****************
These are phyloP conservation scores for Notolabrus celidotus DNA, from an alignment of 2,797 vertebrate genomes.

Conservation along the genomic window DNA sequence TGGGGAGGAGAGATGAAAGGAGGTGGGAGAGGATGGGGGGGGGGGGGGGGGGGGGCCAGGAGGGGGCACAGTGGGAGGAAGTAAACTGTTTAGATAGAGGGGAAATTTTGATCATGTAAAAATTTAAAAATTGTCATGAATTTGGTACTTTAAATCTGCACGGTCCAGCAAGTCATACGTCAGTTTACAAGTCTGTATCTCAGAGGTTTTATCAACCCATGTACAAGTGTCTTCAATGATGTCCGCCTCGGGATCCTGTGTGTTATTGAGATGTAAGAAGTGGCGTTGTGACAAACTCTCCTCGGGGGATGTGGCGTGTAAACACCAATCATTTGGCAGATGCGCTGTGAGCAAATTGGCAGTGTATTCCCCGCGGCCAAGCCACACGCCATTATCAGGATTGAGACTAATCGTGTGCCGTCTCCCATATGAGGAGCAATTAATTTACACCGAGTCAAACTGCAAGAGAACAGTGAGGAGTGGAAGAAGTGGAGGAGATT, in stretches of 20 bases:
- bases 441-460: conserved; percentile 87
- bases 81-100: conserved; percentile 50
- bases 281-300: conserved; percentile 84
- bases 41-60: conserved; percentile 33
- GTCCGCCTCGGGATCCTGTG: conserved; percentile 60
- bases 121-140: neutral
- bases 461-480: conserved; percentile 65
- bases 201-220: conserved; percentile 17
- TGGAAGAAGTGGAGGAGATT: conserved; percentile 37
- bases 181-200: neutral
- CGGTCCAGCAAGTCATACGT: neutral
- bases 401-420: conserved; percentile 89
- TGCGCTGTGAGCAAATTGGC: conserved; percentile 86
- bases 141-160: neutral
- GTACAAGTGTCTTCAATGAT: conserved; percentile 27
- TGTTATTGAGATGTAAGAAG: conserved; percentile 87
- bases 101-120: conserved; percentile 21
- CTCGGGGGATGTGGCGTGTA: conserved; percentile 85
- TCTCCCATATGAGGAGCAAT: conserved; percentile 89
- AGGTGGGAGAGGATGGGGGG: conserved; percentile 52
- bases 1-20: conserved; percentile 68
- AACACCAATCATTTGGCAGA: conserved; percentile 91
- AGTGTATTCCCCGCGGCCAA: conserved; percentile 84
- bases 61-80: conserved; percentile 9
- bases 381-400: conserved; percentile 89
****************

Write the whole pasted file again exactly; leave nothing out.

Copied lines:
These are phyloP conservation scores for Notolabrus celidotus DNA, from an alignment of 2,797 vertebrate genomes.

Conservation along the genomic window DNA sequence TGGGGAGGAGAGATGAAAGGAGGTGGGAGAGGATGGGGGGGGGGGGGGGGGGGGGCCAGGAGGGGGCACAGTGGGAGGAAGTAAACTGTTTAGATAGAGGGGAAATTTTGATCATGTAAAAATTTAAAAATTGTCATGAATTTGGTACTTTAAATCTGCACGGTCCAGCAAGTCATACGTCAGTTTACAAGTCTGTATCTCAGAGGTTTTATCAACCCATGTACAAGTGTCTTCAATGATGTCCGCCTCGGGATCCTGTGTGTTATTGAGATGTAAGAAGTGGCGTTGTGACAAACTCTCCTCGGGGGATGTGGCGTGTAAACACCAATCATTTGGCAGATGCGCTGTGAGCAAATTGGCAGTGTATTCCCCGCGGCCAAGCCACACGCCATTATCAGGATTGAGACTAATCGTGTGCCGTCTCCCATATGAGGAGCAATTAATTTACACCGAGTCAAACTGCAAGAGAACAGTGAGGAGTGGAAGAAGTGGAGGAGATT, in stretches of 20 bases:
- bases 441-460: conserved; percentile 87
- bases 81-100: conserved; percentile 50
- bases 281-300: conserved; percentile 84
- bases 41-60: conserved; percentile 33
- GTCCGCCTCGGGATCCTGTG: conserved; percentile 60
- bases 121-140: neutral
- bases 461-480: conserved; percentile 65
- bases 201-220: conserved; percentile 17
- TGGAAGAAGTGGAGGAGATT: conserved; percentile 37
- bases 181-200: neutral
- CGGTCCAGCAAGTCATACGT: neutral
- bases 401-420: conserved; percentile 89
- TGCGCTGTGAGCAAATTGGC: conserved; percentile 86
- bases 141-160: neutral
- GTACAAGTGTCTTCAATGAT: conserved; percentile 27
- TGTTATTGAGATGTAAGAAG: conserved; percentile 87
- bases 101-120: conserved; percentile 21
- CTCGGGGGATGTGGCGTGTA: conserved; percentile 85
- TCTCCCATATGAGGAGCAAT: conserved; percentile 89
- AGGTGGGAGAGGATGGGGGG: conserved; percentile 52
- bases 1-20: conserved; percentile 68
- AACACCAATCATTTGGCAGA: conserved; percentile 91
- AGTGTATTCCCCGCGGCCAA: conserved; percentile 84
- bases 61-80: conserved; percentile 9
- bases 381-400: conserved; percentile 89